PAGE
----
The NES was a weird era for video games. There was a lot of trial and error with a big emphasis on error. The best games of that era laid the foundation for future genres. However, even some of the best games needed work. They were either excessively difficult or overly complicated or both, and RPGs were no exception. Final Fantasy Mystic Quest was a more simplified entry in the RPG genre. It offered players an easier entry into the genre that previous games in the genre did not.
The Role You Play
You play as a nameless protagonist whose village is destroyed. He can equip four different weapons: Swords, axes, claws and bombs. Each weapon varies in effectiveness depending on the enemy you’re fighting. Each weapon can also be used throughout the world to solve different puzzles and navigate around obstacles. The protagonist can also learn a wide variety of magic which can be used for healing, dealing damage, curing status ailments or escaping dungeons.
After a brief prologue, you meet a mysterious old man. He tells you that you are destined to bring light back to four crystals and peace back to the world. You have to defeat four different bosses in four different temples that are each protecting the different crystals. This is about as generic and clichéd as RPG plots come, especially since it’s just a watered-down version of the plot of Final Fantasy.
The gameplay does have a little bit of variety. While the actual combat is rather simple. It does get gradually more complex with the variety of monsters thrown in and their different weakness to the new weapons you acquire throughout the game. There are also the different obstacles and puzzles you have to solve throughout the dungeons by using weapons you acquire to open switches and break open doors. Which varies up the gameplay quite a bit.
While Mystic Quest can get a bit repetitive, it never overstays its welcome. There are battlefields where you can battle groups of ten enemies to acquire prizes like money, experience points or items. Other than that, the game is rather linear. It shouldn’t take much longer than 8 hours to finish.
Mystic Quest feels like one of the first games that really got to show off the new level of immersion that the Super Nintendo had to offer. Instead of the traditional fantasy production, there is a lot of drum beats and electric guitar production mixed in with a lot of the soundtrack. It makes it feel like the quality of the music has ascended and there are some memorable tracks in the score, including the Final Focus Tower theme.
Throughout the game, you will almost always have a sidekick. They can either be controlled automatically or manually by you. If you choose to have them be controlled automatically, they will make a lot of sporadic decisions like burning through their best magic on weak enemies or healing with weak items.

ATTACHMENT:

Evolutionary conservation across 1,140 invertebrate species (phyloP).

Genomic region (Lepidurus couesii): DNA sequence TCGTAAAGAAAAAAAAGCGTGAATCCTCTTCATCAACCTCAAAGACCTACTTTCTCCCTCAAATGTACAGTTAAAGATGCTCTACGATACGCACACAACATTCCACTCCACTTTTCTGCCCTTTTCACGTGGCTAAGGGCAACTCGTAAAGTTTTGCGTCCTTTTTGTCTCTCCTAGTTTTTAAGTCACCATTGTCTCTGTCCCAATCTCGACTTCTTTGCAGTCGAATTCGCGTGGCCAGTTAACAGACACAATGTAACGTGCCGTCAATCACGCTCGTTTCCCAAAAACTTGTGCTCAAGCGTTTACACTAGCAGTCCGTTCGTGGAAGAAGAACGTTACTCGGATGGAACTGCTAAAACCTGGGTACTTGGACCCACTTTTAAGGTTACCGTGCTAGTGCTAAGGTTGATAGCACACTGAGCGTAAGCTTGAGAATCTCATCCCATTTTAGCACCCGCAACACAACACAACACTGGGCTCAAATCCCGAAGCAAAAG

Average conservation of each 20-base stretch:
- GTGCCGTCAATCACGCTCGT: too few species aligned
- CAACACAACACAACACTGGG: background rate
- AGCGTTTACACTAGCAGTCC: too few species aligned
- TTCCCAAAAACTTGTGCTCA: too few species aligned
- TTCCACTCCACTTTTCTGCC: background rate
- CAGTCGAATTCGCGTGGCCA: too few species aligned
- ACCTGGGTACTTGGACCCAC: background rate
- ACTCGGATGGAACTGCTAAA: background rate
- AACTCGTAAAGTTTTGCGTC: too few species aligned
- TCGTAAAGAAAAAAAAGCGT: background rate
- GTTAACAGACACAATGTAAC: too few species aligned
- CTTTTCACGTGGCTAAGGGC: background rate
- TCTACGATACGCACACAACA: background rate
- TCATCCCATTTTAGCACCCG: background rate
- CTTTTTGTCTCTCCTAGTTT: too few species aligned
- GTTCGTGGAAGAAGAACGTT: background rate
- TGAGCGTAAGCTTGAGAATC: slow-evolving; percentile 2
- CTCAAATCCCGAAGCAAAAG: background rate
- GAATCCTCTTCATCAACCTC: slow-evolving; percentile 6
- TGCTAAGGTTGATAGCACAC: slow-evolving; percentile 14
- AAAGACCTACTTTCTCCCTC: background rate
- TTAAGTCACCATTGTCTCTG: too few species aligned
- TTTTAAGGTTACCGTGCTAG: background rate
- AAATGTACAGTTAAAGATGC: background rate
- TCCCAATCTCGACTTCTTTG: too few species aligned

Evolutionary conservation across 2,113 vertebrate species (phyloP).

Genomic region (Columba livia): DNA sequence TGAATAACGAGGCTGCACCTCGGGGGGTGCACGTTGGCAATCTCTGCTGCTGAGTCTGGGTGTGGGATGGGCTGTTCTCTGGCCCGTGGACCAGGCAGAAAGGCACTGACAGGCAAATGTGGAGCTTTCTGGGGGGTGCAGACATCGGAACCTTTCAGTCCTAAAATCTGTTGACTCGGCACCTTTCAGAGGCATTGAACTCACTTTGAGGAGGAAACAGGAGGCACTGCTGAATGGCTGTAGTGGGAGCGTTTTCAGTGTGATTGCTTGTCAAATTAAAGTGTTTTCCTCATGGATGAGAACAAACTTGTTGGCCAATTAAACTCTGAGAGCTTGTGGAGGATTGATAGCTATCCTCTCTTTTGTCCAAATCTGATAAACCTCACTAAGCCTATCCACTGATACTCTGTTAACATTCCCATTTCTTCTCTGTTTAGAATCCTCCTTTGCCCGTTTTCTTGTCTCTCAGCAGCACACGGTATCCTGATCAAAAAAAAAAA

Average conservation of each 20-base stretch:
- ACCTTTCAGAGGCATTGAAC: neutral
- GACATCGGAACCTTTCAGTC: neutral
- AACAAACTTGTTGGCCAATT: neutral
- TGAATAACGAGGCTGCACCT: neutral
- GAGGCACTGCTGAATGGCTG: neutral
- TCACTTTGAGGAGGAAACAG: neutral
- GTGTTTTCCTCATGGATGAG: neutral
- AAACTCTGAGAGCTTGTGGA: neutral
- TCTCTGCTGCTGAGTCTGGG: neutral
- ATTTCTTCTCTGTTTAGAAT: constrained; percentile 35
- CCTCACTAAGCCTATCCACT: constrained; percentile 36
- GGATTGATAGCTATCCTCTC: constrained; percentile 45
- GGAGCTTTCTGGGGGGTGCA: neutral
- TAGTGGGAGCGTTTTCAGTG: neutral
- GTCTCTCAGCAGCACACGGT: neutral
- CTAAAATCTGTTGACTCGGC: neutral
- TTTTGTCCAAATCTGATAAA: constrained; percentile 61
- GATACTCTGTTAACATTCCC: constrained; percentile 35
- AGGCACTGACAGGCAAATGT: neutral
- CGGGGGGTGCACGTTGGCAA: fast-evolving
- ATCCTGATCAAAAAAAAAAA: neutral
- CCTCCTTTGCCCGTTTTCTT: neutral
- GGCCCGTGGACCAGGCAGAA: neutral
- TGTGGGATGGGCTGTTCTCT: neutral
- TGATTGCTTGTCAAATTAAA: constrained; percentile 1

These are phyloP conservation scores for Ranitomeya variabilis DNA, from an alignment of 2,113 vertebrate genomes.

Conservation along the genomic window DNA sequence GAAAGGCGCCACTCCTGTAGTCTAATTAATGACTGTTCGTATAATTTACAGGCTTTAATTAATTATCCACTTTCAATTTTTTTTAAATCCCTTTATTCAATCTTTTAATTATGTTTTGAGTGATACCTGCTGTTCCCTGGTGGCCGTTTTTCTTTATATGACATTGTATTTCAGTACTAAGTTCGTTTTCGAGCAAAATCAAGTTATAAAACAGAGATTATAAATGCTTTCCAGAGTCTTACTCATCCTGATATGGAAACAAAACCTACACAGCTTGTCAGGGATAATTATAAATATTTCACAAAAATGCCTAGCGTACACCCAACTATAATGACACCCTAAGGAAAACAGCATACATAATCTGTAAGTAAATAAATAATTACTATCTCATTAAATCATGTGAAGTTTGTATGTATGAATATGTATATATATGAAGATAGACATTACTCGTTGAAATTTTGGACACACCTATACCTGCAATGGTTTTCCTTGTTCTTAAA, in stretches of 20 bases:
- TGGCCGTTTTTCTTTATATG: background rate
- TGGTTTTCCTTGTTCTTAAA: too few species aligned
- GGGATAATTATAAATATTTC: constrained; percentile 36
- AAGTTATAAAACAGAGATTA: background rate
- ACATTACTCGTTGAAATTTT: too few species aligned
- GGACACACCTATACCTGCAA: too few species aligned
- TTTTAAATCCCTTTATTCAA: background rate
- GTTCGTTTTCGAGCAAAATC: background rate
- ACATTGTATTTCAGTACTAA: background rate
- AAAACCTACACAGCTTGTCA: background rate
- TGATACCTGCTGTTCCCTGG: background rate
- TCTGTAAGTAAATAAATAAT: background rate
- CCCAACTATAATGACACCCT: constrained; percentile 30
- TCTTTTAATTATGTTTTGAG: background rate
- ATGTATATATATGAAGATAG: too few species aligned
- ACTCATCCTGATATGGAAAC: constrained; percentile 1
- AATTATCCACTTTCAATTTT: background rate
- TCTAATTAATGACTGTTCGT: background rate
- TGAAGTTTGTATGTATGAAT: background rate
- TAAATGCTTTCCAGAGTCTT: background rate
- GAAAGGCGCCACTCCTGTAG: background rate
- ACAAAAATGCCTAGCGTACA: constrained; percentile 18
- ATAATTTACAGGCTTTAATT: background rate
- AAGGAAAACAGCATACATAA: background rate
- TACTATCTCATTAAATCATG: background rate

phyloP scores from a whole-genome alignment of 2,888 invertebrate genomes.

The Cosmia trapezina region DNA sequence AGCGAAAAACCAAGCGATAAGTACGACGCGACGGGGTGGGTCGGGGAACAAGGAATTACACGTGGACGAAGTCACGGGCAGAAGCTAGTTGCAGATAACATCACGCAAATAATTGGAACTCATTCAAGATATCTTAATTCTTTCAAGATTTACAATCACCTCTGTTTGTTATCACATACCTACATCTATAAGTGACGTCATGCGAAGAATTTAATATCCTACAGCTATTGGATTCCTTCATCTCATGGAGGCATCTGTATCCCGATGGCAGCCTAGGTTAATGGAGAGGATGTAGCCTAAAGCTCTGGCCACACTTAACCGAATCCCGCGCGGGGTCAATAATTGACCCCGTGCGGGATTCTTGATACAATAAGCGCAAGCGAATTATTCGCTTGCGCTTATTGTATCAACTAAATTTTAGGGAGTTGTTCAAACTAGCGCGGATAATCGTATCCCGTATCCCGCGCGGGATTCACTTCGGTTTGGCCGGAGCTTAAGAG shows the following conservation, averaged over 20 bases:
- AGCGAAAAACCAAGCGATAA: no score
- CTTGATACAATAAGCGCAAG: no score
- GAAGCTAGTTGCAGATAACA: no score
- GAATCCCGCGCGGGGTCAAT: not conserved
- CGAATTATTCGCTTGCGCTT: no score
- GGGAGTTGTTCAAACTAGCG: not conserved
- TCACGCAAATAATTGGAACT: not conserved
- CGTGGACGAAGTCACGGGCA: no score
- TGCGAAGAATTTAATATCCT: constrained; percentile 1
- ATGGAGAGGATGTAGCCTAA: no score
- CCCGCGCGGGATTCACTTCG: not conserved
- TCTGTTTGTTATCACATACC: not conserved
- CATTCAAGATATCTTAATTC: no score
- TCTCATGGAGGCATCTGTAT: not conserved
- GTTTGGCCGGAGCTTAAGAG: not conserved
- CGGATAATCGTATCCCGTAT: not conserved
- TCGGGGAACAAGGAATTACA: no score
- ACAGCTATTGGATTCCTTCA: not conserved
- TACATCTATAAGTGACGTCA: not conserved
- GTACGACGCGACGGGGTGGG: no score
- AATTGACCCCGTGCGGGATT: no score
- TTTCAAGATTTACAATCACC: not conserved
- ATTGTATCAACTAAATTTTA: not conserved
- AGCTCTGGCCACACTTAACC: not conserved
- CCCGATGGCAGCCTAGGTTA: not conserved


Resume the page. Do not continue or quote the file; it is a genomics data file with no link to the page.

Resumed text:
Additionally, if you try to engage in combat when you don’t have a sidekick in your party, you will more than likely get defeated easily. There is no benefit to not having them in your party since they don’t gain experience.
The Talking Parts
All of the dialogue in Mystic Quest does little more than help you get from Point A to Point B. Any time you speak to one of the other characters, all they’re doing is explaining where to go next. There is the slight exception of your sidekick explaining why they are entering/leaving your party, but that’s about it. The tone is always rather flat, and the slight hints at comedy are not funny at all.
Z…We’ve Reached the End. Anything Else?
Final Fantasy Mystic Quest feels like a game that was meant for beginners into the RPG genre, and it was marketed as such as well. The ads in Nintendo Power called it the ‘World’s first role-playing game for the entry-level player.” As strange as the claim may be, it feels very true. The combat is simple but frequent, the icons are very large, and the paths you have to take are straightforward. It is also a stark contrast to the rather complex RPGs that game the generation before, such as Dragon Warrior and Final Fantasy.
Final Fantasy Mystic Quest really does give off the feel of a beginner’s RPG. While it’s simple and streamlined, it’s also very unambitious. There are no memorable characters or dialogue because that was not the game’s purpose. It was to serve as a stepping stone for newer, better RPGs that would be delivered later down the line. I can safely say that many newer, better RPGs did come out for the SNES, but Mystic Quest isn’t a bad entry point to the genre.